In the travel industry right now there is a huge buzz about River Cruising. It is new. It is wonderful. You might want to know more about it. You might not have ever even heard of it. I have made it my number one new thing to learn about in 2008. And I wanted to pass along what I’ve learned so far.
First of all,
Most European River Cruising boats are long skinny boats holding 120 passengers or so on average. They are, of course, built to the exact dimensions as to what will fit into the locks of that
One of the things that you need to most understand about European River Cruising is that the experience is a lot more all-inclusive than an ocean cruise. In particular, shore excursions of some sort are included in every port. Many times they are walking tours with an audio device and/or a tour guide. Since you dock right in the center of town, you simply walk off and you are there. No parking in an industrial port. No tendering. No long bus rides to get to the town. And easy to go back to the boat for lunch and then off again for your own discovery in the afternoon. There are also opportunities for optional shore excursions if you want to try something specific in your free time, but it is not required. I would actually not suggest you do those optional tours unless it is something you REALLY wanted to see. The trip is so port-intensive, a half day of touring each day is a good pace for most.
Would a European River Cruise be right for you? Let me discuss the general atmosphere of a European River Cruise and you can then decide for yourself. A European River Cruise has an advantage over a land tour in that it has that same LOVELY perk that an ocean cruise has which is the unpack once idea. If you do a pure river cruise only, then you will only unpack once you board, and then you will take your floating hotel with you along the river to the end of your journey. Onboard you will experience great dining for breakfast, lunch and dinner. Often a buffet in the lounge area for breakfast, and sit down seating for lunch and dinner. (Various cruise lines do it differently.) There is nearly always open seating, but everyone has the same general dining time. The boats are relatively small, so you will likely get to know many of your fellow passengers. And there will be minimal entertainment. Maybe a lecture or local performers, or a pianist or something like that. But not big shows. No pools onboard for the most part, although a few have Jacuzzis. You need to be able to entertain yourself. Enjoy a good book on your own, or play cards or watch a movie. And there is no spa onboard, although most have a small under-used gym since there is so much walking involved in the ports.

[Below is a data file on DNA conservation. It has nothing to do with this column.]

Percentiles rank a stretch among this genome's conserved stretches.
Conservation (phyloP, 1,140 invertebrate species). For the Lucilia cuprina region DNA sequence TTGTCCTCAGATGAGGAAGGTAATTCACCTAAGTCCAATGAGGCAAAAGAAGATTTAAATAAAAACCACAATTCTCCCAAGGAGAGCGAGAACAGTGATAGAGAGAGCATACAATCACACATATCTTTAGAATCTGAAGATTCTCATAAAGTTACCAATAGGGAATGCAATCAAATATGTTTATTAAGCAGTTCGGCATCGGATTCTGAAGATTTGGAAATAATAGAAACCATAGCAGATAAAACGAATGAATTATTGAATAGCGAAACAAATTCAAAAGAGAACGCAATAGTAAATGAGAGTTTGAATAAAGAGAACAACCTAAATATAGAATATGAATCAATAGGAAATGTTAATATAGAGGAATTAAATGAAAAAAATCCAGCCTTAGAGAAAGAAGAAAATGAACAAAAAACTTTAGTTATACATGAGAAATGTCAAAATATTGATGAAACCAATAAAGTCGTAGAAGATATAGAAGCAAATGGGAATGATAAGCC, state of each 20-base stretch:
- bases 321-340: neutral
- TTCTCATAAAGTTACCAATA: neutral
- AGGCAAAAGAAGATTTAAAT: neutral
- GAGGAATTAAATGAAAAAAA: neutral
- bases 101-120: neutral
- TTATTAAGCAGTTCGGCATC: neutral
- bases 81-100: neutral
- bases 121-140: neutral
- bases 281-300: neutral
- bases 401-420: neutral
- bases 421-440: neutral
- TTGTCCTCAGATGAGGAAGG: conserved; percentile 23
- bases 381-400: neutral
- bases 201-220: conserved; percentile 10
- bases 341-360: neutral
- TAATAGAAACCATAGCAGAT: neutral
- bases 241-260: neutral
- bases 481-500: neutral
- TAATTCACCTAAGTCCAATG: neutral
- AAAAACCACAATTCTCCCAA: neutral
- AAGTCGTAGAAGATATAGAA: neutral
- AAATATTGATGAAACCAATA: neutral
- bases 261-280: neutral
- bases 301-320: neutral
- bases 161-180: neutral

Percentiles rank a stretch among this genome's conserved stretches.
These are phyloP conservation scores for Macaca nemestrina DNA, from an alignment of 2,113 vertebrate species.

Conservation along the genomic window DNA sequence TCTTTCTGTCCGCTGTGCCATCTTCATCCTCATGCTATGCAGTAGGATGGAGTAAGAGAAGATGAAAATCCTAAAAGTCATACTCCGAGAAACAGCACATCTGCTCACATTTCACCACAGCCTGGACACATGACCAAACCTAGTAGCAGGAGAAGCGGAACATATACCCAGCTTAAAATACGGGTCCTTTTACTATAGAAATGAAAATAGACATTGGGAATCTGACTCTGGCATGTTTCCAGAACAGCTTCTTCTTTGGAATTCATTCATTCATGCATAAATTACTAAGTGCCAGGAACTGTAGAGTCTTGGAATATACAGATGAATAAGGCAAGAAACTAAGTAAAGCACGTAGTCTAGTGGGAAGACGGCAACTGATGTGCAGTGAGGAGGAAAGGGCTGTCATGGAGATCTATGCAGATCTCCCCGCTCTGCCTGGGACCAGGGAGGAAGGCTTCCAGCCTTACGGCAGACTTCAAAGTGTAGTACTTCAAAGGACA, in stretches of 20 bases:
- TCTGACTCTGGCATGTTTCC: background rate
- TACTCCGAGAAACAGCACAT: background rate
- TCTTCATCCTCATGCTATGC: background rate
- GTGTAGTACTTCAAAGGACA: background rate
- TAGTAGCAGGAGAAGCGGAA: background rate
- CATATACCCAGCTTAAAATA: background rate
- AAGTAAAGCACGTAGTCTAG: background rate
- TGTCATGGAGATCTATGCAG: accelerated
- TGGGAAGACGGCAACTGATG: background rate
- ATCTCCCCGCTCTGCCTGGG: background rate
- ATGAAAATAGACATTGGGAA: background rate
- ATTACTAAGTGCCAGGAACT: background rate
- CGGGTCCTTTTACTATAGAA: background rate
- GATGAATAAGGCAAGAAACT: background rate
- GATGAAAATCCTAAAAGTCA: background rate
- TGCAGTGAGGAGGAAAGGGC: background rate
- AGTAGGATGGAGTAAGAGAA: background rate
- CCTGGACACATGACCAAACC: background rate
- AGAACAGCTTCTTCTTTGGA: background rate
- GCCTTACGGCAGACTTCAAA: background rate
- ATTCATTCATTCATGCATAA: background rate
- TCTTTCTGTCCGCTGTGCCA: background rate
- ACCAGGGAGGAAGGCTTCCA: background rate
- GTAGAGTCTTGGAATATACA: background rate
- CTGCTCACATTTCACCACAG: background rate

The European River Cruise companies are building boats at breakneck speed. Some of them launching more than one boat per year. And in this industry, I do NOT think the cruise lines that have been in the business the longest are necessarily the best. It’s important to look at the itinerary and offerings of the lines when determining what is best for YOU. I can assist you with this.
For example, Viking River Cruises is one of the first lines in the industry and they probably own the most boats. They own many of the river cruise docks so they get the best parking slot. However, they most closely resemble an ocean cruise as far as what is NOT included. No free wine with dinner for example, when that is a common offering on nearly every other European River Cruise company.
There is also an interesting phenomena on the River Cruise lines in that is sometimes they own their own boats and sometimes they charter their a boat from another company. When they own the boat, you’re most likely to have better English speaking crew and more things might be included. They have less power when they charter. And still other times they simply charter chunks of boats and many of the river cruise lines share the SAME boat but have different land programs. (This is common in
Where can you take a River Cruise? Well, as I mentioned,
What else is common with River Cruises? River Cruises are often cruisetours. Besides